Valentine’s Day has come and gone, but February remains the American Heart Month! This month we want to focus our awareness on heart disease and prevention in dogs and cats. It is estimated that roughly 10% of our furry friends are the victims of heart disease.
Heart disease in dogs and cats is typically broken down into two categories, congenital or acquired. Congenital heart disease is something the patient is born with, typically a structure problem with the heart. Sometimes, these issues can be fixed, but it often requires very specialized surgery. Acquired heart disease makes up the majority of cases and is a problem that develops within the heart over time. Of acquired disease, we think of valve problems, muscular, or electrical problems with the heart.
One of the most important parts of you pets’ annual physical exam is listening to your pets’ heart and lungs. This is how we can start to detect heart disease. We are listening for normal, crisp heart sounds and a normal heart rate and rhythm. Often, we can detect heart murmurs which is an additional sound that indicates a problem with one of the valves in the heart. Depending on where the murmur is the loudest and the severity of the murmur, additional diagnostics are typically recommended. Typically, we will start with radiographs of the chest to measure the shape and size of the heart and to look for changes in the lungs that may be consistent with congestive heart failure. Often from there, we will also recommend an echocardiogram where we ultrasound the heart to visualize the valves and musculature of the heart to better diagnose the extent and specific form of heart disease. Using the radiographs and the echocardiogram, we are then able to put together the best treatment plans for our patients with heart disease.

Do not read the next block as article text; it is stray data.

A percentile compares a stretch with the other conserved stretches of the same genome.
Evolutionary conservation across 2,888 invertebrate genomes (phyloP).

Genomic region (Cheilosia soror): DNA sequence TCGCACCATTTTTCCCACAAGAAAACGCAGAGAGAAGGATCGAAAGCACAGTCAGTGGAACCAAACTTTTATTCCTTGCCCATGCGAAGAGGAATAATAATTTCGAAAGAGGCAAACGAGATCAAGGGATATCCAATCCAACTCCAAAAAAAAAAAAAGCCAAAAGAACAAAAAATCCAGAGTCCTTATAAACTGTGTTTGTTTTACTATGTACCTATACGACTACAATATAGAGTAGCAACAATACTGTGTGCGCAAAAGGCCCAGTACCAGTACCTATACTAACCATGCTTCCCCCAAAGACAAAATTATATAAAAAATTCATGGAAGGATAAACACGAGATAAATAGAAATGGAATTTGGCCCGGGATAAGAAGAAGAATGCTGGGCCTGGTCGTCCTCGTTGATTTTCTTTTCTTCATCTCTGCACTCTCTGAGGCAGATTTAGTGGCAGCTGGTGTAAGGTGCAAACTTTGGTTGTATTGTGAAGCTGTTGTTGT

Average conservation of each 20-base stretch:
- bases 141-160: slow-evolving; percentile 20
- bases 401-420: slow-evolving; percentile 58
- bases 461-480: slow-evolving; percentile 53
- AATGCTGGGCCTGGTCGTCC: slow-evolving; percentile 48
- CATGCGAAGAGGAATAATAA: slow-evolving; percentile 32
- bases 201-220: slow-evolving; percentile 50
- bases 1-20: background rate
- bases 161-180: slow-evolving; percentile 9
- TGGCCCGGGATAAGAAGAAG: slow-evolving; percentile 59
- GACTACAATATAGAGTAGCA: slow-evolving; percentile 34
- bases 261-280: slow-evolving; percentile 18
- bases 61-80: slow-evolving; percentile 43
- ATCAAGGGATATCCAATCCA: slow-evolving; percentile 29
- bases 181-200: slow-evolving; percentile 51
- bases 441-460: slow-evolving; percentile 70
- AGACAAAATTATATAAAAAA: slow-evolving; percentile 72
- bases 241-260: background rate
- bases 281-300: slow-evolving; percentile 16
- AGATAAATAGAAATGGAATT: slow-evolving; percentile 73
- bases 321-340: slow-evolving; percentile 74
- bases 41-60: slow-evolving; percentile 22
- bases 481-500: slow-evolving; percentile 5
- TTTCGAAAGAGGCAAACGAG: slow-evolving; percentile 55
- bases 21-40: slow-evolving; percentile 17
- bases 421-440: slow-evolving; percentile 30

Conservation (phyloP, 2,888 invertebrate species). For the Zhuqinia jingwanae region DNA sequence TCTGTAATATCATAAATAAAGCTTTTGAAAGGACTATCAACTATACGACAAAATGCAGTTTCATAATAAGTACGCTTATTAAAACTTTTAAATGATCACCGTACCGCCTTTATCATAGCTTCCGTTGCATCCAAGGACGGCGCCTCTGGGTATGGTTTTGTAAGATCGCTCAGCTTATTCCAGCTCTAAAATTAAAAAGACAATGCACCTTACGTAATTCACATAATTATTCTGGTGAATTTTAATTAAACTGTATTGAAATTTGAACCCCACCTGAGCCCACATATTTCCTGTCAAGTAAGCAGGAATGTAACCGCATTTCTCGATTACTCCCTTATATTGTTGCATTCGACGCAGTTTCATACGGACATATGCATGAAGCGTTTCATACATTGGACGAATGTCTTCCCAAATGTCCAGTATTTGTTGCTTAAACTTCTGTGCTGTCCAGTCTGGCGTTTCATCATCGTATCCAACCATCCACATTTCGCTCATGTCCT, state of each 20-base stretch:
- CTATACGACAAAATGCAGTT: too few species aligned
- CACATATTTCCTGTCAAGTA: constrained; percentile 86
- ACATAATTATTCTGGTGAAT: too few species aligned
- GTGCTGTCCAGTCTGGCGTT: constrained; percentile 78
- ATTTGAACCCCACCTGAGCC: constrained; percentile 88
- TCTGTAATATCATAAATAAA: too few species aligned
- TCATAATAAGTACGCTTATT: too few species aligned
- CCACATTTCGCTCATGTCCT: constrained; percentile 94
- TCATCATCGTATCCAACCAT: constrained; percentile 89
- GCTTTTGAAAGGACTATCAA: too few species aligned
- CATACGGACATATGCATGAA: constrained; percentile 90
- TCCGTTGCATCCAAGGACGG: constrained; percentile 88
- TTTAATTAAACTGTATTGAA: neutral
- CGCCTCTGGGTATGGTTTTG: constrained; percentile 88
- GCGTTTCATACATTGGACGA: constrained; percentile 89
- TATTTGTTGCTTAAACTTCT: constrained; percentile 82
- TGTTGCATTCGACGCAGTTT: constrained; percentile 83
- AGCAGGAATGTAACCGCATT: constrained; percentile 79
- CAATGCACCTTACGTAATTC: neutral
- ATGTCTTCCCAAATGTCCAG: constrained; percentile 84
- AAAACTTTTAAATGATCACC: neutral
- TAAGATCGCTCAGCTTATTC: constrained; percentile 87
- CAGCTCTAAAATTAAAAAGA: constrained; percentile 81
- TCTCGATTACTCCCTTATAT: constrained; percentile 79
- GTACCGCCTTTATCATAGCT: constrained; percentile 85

If an abnormal rhythm is noted, we may also recommend additional testing to check the electrical pathways in the heart. This test is called an Electrocardiogram or EKG.
If you are noticing decreased activity, exercise intolerance, coughing, weight loss, difficulty sleeping, or difficulty breathing, it is important to have your pet’s heart evaluated by your veterinarian.
Luckily, when heart disease is caught early, there is often a lot we can do to help our fur babies!
There are some new studies that have shown there is a BIG way we can help our dogs from developing a specific form of heart disease called dilated cardiomyopathy (DCM). There appears to be a link between grain-free, exotic ingredient, and boutique formulated diets and an increase in cases of DCM. There is even an FDA warning against feeding these diets. There is still more research to be done, but contrary to popular belief, there are no known health benefits to feeding these special diets unless your pet has been diagnosed with a special medical problem. For now, veterinary nutritionists are recommending reconsidering your pets’ diet if you currently feed a grain-free, exotic ingredient, or boutique formulated diet.